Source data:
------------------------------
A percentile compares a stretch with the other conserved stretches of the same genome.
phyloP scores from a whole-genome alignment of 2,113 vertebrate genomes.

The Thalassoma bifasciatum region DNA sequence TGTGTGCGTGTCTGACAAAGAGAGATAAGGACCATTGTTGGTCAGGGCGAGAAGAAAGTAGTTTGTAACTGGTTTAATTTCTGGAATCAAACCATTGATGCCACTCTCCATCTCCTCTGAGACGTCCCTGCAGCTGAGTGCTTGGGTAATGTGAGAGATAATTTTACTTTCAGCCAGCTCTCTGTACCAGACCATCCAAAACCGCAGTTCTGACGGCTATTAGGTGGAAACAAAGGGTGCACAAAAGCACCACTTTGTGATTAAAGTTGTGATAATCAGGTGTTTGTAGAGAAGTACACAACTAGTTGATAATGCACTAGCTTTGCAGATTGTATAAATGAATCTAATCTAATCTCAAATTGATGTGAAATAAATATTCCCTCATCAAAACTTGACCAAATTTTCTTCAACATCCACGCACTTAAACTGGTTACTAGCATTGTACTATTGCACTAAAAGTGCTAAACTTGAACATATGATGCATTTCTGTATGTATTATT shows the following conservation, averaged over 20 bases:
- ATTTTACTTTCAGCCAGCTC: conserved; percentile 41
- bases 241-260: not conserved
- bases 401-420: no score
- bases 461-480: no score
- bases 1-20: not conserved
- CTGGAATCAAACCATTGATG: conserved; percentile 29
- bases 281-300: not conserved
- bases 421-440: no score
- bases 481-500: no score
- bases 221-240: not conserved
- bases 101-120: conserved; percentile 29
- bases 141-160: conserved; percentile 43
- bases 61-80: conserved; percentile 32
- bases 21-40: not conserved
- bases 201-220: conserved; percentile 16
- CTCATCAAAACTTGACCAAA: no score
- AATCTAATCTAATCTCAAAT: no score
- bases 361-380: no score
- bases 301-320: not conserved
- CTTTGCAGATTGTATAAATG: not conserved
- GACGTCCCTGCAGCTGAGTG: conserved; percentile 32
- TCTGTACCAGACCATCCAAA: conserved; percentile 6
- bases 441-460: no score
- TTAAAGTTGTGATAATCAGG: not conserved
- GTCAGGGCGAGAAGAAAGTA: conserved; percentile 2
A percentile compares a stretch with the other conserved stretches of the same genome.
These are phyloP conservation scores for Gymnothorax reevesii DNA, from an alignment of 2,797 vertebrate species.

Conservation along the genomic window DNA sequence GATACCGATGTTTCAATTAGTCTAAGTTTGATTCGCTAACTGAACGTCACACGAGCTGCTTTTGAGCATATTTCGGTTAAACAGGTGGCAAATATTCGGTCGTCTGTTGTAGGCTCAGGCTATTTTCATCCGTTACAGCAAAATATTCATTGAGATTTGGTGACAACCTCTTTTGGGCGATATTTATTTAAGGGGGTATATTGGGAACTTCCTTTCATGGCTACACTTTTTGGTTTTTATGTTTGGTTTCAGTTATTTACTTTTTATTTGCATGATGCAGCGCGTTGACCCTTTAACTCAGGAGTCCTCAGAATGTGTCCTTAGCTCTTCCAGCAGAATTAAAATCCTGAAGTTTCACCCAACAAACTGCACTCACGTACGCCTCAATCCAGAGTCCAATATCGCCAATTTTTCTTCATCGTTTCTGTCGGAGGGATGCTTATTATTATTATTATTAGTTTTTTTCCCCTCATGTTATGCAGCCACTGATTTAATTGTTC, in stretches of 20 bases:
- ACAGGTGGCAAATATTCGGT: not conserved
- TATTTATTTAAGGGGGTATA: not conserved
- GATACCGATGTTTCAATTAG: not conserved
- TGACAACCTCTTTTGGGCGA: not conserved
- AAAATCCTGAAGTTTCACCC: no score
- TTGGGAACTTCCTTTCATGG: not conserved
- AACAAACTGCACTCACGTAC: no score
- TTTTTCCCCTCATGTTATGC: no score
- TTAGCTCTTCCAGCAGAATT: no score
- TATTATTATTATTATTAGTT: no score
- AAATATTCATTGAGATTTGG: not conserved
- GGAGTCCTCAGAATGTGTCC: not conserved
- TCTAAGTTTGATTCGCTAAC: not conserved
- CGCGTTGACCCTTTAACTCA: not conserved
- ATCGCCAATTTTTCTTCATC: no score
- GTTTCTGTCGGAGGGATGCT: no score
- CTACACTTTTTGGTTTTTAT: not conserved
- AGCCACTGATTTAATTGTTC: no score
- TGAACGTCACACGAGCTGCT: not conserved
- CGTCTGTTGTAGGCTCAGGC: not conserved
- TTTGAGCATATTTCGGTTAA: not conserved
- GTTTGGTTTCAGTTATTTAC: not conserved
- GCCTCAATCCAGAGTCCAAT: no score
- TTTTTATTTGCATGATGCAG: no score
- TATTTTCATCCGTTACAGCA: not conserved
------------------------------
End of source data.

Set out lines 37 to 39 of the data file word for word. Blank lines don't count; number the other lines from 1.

- TTGGGAACTTCCTTTCATGG: not conserved
- AACAAACTGCACTCACGTAC: no score
- TTTTTCCCCTCATGTTATGC: no score